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11 Surprising Celebrity Business Ventures

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Actress-model. Writer-director. Singer-reality TV star. Hyphenates are standard business in the celebrity world. But not every boldface name-backed business venture is a natural extension of a star’s best-known talents. Here are 11 of the most surprising ones.


Today, the late Paul Newman’s animated mug is as well known to supermarket shoppers as Aunt Jemima’s. But when the Oscar-winning actor launched his not-for-profit food company in 1982, it was met with a great big “WTF?” Sure, Cool Hand Luke could eat 50 hardboiled eggs in an hour, but concoct a vinaigrette with which to dress them? In the 31 years since its founding, and the five years since his passing, Newman’s “Let’s give it all away!” philosophy has generated more than $370 million in charitable donations—and one hell of a tasty Cobb salad!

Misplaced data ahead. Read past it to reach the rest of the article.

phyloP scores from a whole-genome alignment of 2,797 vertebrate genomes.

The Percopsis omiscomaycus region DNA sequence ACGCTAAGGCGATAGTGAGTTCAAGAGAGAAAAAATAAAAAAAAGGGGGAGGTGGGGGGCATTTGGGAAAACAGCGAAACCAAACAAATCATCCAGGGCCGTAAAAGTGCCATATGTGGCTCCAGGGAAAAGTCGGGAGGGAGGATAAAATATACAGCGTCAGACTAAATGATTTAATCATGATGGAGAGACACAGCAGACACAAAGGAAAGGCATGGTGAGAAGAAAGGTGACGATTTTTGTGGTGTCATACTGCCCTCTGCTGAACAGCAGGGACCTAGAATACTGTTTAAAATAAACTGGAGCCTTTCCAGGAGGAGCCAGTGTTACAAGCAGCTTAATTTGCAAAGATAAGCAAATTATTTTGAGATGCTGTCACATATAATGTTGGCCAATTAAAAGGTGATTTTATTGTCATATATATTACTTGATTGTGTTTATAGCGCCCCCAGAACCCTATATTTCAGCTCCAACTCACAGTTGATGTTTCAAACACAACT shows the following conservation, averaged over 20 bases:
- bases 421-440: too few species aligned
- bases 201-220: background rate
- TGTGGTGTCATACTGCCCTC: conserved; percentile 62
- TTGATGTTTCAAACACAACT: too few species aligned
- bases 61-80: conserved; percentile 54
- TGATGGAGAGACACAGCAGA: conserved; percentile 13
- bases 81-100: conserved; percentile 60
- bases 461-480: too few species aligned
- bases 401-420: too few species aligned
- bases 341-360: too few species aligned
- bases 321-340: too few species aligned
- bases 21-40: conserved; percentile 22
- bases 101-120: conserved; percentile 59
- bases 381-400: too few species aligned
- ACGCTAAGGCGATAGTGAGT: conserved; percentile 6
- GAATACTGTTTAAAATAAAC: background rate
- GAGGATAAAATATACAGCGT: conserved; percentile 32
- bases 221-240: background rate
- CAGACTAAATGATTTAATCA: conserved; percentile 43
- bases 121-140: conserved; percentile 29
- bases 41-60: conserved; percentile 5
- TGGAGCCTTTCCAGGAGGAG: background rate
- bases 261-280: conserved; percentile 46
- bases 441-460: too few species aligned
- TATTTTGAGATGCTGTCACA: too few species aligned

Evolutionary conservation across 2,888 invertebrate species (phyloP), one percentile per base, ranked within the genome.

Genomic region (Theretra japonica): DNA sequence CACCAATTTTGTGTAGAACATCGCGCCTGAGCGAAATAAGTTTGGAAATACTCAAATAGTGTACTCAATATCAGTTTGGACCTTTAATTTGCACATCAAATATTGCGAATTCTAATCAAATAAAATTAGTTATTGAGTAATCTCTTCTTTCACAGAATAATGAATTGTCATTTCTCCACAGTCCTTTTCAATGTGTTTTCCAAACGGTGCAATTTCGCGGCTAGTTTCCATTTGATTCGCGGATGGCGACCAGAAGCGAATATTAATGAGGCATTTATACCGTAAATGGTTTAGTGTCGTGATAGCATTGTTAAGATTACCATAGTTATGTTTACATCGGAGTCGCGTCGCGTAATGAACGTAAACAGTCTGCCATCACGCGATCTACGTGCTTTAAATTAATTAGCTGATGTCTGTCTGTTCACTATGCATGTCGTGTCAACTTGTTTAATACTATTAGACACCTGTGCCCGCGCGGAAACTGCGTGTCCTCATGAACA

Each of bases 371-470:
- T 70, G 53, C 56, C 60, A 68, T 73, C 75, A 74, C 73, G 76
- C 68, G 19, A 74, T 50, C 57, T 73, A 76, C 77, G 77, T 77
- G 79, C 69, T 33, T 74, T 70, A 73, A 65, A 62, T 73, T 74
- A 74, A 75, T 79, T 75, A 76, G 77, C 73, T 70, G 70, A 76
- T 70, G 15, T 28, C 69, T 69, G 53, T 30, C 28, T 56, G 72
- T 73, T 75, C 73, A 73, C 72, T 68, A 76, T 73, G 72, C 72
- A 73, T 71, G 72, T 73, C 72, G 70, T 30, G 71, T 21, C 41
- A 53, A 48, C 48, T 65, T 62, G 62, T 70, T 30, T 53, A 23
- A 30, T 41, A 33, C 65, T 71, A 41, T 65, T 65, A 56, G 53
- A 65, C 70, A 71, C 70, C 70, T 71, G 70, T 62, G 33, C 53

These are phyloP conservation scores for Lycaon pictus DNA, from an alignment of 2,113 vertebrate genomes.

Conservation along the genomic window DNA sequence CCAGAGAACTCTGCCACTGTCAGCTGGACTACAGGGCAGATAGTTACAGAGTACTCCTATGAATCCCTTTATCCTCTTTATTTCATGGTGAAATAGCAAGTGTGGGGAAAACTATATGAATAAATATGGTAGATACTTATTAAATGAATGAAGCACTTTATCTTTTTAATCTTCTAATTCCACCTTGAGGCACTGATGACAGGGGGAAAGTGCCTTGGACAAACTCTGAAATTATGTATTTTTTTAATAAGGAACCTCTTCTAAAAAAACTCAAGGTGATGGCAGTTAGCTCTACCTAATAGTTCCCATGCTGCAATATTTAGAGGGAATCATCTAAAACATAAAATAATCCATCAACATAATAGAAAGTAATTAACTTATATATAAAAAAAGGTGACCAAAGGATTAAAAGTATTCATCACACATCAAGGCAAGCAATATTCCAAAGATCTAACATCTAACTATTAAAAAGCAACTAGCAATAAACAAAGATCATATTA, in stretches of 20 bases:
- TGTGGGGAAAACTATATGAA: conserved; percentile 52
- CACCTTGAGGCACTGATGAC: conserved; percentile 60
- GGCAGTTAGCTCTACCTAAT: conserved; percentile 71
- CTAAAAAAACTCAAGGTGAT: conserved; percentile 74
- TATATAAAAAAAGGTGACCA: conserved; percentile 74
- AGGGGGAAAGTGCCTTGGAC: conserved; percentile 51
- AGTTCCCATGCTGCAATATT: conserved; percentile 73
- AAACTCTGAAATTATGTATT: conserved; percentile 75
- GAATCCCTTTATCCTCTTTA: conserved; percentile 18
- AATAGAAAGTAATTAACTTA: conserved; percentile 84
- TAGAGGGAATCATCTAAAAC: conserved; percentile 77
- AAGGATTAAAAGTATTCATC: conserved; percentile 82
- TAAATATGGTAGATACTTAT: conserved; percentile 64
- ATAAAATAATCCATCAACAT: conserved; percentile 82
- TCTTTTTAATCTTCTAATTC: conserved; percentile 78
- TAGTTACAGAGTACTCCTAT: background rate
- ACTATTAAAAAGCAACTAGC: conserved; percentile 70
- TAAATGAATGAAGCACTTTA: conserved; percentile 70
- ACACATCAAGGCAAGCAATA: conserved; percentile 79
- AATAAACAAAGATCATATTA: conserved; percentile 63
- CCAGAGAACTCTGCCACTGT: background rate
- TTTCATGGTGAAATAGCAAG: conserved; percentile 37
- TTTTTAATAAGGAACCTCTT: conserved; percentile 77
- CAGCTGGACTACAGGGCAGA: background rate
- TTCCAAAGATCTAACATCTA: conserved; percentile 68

Anyone who can manage to make balloon pants look cool certainly has the power to take down Google ... right? In 2011, singer MC Hammer—he of “U Can’t Touch This” and “2 Legit 2 Quit” fame—announced his plans to launch WireDoo, an Internet search engine intended to compete with the likes of Google and Bing. Two years later, there’s still no WireDoo. You do the math (in technology years, of course).


Kim Basinger had big plans for little Braselton, Georgia when she bought the tiny town (population: 500) for $20 million back in 1989 with an eye toward turning it into a tourist attraction. It didn’t happen. Five years later she was filing for bankruptcy and forced to sell the town … for a measly $1 million.


Rock stars launching liquor brands isn’t a brand-new idea (Sammy Hagar’s Cabo Wabo tequila has been thriving for years). But in the case of androgynous rocker Marilyn Manson, it’s the choice of spirit that is rather unusual: absinthe. In 2007, Manson partnered with Switzerland-based Lion Spirits to concoct a signature version of the green-colored, herb-based grain alcohol simply known as Mansinthe.